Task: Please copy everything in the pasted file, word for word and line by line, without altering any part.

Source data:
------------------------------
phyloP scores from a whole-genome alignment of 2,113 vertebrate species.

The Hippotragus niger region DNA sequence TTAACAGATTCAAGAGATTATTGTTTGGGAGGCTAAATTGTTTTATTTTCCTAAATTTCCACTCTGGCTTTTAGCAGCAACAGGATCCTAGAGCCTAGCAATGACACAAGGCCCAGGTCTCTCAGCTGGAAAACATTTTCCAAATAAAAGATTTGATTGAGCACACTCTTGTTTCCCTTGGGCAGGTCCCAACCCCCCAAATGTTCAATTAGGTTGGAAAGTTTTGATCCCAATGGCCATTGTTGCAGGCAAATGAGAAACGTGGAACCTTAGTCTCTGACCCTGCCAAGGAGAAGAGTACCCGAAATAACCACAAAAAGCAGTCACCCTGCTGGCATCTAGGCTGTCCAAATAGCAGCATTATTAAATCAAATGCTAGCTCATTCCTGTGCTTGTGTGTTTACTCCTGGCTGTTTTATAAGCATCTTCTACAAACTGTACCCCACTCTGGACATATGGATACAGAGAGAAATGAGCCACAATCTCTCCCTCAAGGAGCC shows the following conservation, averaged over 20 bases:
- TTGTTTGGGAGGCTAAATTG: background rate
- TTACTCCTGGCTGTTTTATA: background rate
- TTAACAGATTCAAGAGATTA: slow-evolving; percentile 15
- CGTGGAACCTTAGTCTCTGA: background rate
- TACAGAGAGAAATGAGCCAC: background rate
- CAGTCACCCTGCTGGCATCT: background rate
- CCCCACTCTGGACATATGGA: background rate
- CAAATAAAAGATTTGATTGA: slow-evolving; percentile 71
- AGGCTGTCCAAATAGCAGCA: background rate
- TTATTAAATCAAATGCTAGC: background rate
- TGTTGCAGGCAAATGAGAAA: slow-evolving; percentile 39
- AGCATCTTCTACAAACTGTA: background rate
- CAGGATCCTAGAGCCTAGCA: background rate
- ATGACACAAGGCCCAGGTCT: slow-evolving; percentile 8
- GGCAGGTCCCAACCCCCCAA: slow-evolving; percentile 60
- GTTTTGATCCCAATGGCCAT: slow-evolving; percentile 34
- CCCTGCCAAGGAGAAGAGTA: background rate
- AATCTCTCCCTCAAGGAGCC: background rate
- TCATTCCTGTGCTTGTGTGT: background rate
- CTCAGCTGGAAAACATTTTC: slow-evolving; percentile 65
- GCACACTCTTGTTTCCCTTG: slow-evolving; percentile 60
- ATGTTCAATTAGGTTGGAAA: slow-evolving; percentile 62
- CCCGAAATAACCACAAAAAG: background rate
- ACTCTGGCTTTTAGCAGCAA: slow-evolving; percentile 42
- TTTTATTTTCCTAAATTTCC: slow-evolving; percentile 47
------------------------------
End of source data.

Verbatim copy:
phyloP scores from a whole-genome alignment of 2,113 vertebrate species.

The Hippotragus niger region DNA sequence TTAACAGATTCAAGAGATTATTGTTTGGGAGGCTAAATTGTTTTATTTTCCTAAATTTCCACTCTGGCTTTTAGCAGCAACAGGATCCTAGAGCCTAGCAATGACACAAGGCCCAGGTCTCTCAGCTGGAAAACATTTTCCAAATAAAAGATTTGATTGAGCACACTCTTGTTTCCCTTGGGCAGGTCCCAACCCCCCAAATGTTCAATTAGGTTGGAAAGTTTTGATCCCAATGGCCATTGTTGCAGGCAAATGAGAAACGTGGAACCTTAGTCTCTGACCCTGCCAAGGAGAAGAGTACCCGAAATAACCACAAAAAGCAGTCACCCTGCTGGCATCTAGGCTGTCCAAATAGCAGCATTATTAAATCAAATGCTAGCTCATTCCTGTGCTTGTGTGTTTACTCCTGGCTGTTTTATAAGCATCTTCTACAAACTGTACCCCACTCTGGACATATGGATACAGAGAGAAATGAGCCACAATCTCTCCCTCAAGGAGCC shows the following conservation, averaged over 20 bases:
- TTGTTTGGGAGGCTAAATTG: background rate
- TTACTCCTGGCTGTTTTATA: background rate
- TTAACAGATTCAAGAGATTA: slow-evolving; percentile 15
- CGTGGAACCTTAGTCTCTGA: background rate
- TACAGAGAGAAATGAGCCAC: background rate
- CAGTCACCCTGCTGGCATCT: background rate
- CCCCACTCTGGACATATGGA: background rate
- CAAATAAAAGATTTGATTGA: slow-evolving; percentile 71
- AGGCTGTCCAAATAGCAGCA: background rate
- TTATTAAATCAAATGCTAGC: background rate
- TGTTGCAGGCAAATGAGAAA: slow-evolving; percentile 39
- AGCATCTTCTACAAACTGTA: background rate
- CAGGATCCTAGAGCCTAGCA: background rate
- ATGACACAAGGCCCAGGTCT: slow-evolving; percentile 8
- GGCAGGTCCCAACCCCCCAA: slow-evolving; percentile 60
- GTTTTGATCCCAATGGCCAT: slow-evolving; percentile 34
- CCCTGCCAAGGAGAAGAGTA: background rate
- AATCTCTCCCTCAAGGAGCC: background rate
- TCATTCCTGTGCTTGTGTGT: background rate
- CTCAGCTGGAAAACATTTTC: slow-evolving; percentile 65
- GCACACTCTTGTTTCCCTTG: slow-evolving; percentile 60
- ATGTTCAATTAGGTTGGAAA: slow-evolving; percentile 62
- CCCGAAATAACCACAAAAAG: background rate
- ACTCTGGCTTTTAGCAGCAA: slow-evolving; percentile 42
- TTTTATTTTCCTAAATTTCC: slow-evolving; percentile 47